Keating’s and Roark’s Differences

In her novel The Fountainhead Ayn Rand managed to create a perfect character, in other words a real hero whose way of life should be an example for everybody. Howard Roark, the protagonist of the novel, strikes us with his positive traits of character, but his adherence to his principles and firmness is even more highlighted by people around him and their acts. Particularly, we see the difference between the characters of Roark and Keating, who have chosen absolutely different ways to their aims.

First of all, Roark and Keating have different goals, which also point to their traits of character. Roark is a firm person with high principles.

He is unshakeable in his conviction that people should be true to themselves in any situation. By his own example he shows that the main purpose of life is to be honest to others and to oneself. Thus, a person remains individual and does not subdue to the collective ideas and to the opinion of the majority. With the help of Howard Roark, Ayn Rand expresses her own point of view that individuals and their thoughts will save the society from monotony and decay. The society has the herd mentality and people who try to distinguish from others and persist in their opinion, are oppressed and forced to obey the rules of the crowd. Roark is against such statement of a question. His main aim is to have his work done in his way without any adjustment to other people. “Independence is the only gauge of human virtue and value. What a man is and makes of himself; not what he has or hasn’t done for others. There is no substitute for personal dignity” (Rand 681).

In contrast to Roark, Keating is a person for whom the word “principle” means nothing. He strives for success and popularity and he is ready to use any means in order to achieve his aim. He flatters, adapts to others and uses people on the way to his goal. He is the direct contrary of Roark. Moreover, he despises Howard’s principles and uses him as well as others for his aims. Being unscrupulous, Keating thinks nothing of taking advantage of works of other people instead of working himself.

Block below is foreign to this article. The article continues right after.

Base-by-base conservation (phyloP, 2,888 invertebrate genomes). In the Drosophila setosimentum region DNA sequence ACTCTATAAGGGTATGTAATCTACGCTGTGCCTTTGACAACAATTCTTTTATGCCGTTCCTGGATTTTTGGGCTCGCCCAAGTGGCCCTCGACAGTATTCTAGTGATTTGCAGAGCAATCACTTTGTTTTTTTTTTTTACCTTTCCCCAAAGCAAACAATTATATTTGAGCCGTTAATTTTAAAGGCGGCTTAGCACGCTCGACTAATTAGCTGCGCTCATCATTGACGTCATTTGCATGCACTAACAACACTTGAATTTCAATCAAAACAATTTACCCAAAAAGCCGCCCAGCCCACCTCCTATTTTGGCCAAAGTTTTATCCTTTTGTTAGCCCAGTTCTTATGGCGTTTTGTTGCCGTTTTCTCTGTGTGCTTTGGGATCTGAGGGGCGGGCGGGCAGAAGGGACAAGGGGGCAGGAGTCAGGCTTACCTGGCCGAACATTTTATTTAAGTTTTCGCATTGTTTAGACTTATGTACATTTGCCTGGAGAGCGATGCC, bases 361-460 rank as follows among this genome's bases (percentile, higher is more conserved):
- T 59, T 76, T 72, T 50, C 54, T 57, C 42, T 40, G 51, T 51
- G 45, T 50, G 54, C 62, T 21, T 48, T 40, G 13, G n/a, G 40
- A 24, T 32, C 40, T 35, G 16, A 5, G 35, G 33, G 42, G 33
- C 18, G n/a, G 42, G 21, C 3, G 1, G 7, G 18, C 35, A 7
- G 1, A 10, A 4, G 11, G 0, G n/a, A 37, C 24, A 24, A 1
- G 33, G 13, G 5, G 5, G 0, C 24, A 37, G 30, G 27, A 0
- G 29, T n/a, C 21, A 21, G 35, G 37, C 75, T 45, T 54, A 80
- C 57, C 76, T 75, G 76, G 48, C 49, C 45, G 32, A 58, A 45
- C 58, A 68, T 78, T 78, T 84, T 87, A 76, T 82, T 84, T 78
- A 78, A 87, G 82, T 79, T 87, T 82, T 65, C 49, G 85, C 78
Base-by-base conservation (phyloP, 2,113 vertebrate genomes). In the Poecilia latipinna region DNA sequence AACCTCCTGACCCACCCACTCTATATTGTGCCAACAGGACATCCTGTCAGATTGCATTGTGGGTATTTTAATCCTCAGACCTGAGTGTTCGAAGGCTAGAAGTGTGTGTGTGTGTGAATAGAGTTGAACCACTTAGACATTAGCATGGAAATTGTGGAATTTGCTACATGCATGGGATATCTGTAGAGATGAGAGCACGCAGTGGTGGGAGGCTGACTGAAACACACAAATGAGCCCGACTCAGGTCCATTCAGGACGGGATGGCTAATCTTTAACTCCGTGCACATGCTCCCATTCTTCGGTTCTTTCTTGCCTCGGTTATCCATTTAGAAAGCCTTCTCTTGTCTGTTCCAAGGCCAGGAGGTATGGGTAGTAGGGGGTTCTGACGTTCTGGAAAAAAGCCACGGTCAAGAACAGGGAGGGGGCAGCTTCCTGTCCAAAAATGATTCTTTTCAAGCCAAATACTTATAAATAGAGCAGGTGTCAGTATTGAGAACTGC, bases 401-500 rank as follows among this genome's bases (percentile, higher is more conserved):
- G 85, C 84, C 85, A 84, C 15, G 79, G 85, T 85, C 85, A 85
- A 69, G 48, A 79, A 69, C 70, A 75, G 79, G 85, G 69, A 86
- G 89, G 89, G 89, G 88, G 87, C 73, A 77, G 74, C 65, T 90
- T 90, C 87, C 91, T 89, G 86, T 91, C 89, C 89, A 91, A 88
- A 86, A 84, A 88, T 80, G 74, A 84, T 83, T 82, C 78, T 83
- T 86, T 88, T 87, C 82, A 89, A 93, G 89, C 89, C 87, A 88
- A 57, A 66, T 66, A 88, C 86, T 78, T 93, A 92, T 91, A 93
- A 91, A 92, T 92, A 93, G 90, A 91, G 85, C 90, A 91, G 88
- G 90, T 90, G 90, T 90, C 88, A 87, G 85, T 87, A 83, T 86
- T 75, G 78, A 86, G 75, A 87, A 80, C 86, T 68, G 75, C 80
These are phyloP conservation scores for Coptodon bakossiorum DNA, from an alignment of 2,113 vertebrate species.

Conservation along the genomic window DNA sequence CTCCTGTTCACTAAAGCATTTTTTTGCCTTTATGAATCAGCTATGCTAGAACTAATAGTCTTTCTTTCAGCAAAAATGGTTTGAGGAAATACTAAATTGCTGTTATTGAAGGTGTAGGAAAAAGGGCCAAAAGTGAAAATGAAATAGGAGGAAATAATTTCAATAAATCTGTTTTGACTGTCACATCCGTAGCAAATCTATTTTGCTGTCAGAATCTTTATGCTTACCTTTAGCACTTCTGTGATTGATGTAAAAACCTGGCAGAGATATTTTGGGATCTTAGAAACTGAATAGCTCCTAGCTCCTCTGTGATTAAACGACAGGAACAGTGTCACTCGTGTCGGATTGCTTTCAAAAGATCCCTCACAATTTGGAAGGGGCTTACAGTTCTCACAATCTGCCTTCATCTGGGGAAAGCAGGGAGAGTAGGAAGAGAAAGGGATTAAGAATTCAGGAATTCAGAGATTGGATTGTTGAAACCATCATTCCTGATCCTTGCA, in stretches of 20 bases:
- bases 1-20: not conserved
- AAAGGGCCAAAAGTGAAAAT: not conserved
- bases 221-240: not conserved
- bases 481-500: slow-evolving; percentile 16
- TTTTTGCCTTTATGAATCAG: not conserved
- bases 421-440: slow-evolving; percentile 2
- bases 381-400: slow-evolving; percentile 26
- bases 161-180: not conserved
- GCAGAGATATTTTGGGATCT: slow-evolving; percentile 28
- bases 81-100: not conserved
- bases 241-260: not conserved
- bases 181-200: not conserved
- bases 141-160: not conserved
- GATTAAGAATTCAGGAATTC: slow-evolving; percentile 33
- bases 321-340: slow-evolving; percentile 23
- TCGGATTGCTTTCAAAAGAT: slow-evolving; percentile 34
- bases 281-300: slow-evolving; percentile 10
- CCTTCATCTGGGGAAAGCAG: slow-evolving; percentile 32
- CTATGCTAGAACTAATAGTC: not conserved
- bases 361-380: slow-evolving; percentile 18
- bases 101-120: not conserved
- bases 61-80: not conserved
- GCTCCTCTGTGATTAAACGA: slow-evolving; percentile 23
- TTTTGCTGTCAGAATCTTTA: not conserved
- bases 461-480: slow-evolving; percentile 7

One might think that both ways, Roark’s and Keating’s, lead to success. However, Ayn Rand shows us that Keating’s path is a way to moral degradation. Any success that might be achieved by Keating’s methods is seeming and temporary. Keating understands it at the very end of his fruitless attempts to get to the top. He observes that despite all difficulties Roark managed to gain victory over others and to prove his case. Thinking over his life, Keating starts analyzing his acts and understands his mistakes.

Howard, I’m a parasite. I’ve been a parasite all my life”¦ I have fed on you and all the men like you who lived before we were born”¦ if they hadn’t existed I wouldn’t have known how to put stone to stone”¦ I have taken that which was not mine and given nothing in return (Rand 580 ).

This is a crucial moment in Keating’s life. Ayn Rand gives him another opportunity to turn over a new leaf and to change his view on the sense of life. Keating’s regeneration and insight in the meaning of life emphasizes Howard’s righteousness.

To crown all, in the novel The Fountainhead the writer presents two ways of aspiring to aims. However, she makes clear that only adherence to one’s principles and integrity can lead a person to his aim. By the example of Howard Roark, Ayn Rand proves that individuals can provide successful future of the society. Those who try to gain their ends due to flattering, submission to others and dishonesty will be finally in a blind alley. Peter Keating is a bright example of such person. Nevertheless, he still manages to find strength and to review his life but, unfortunately, it is too late.

Leave a Reply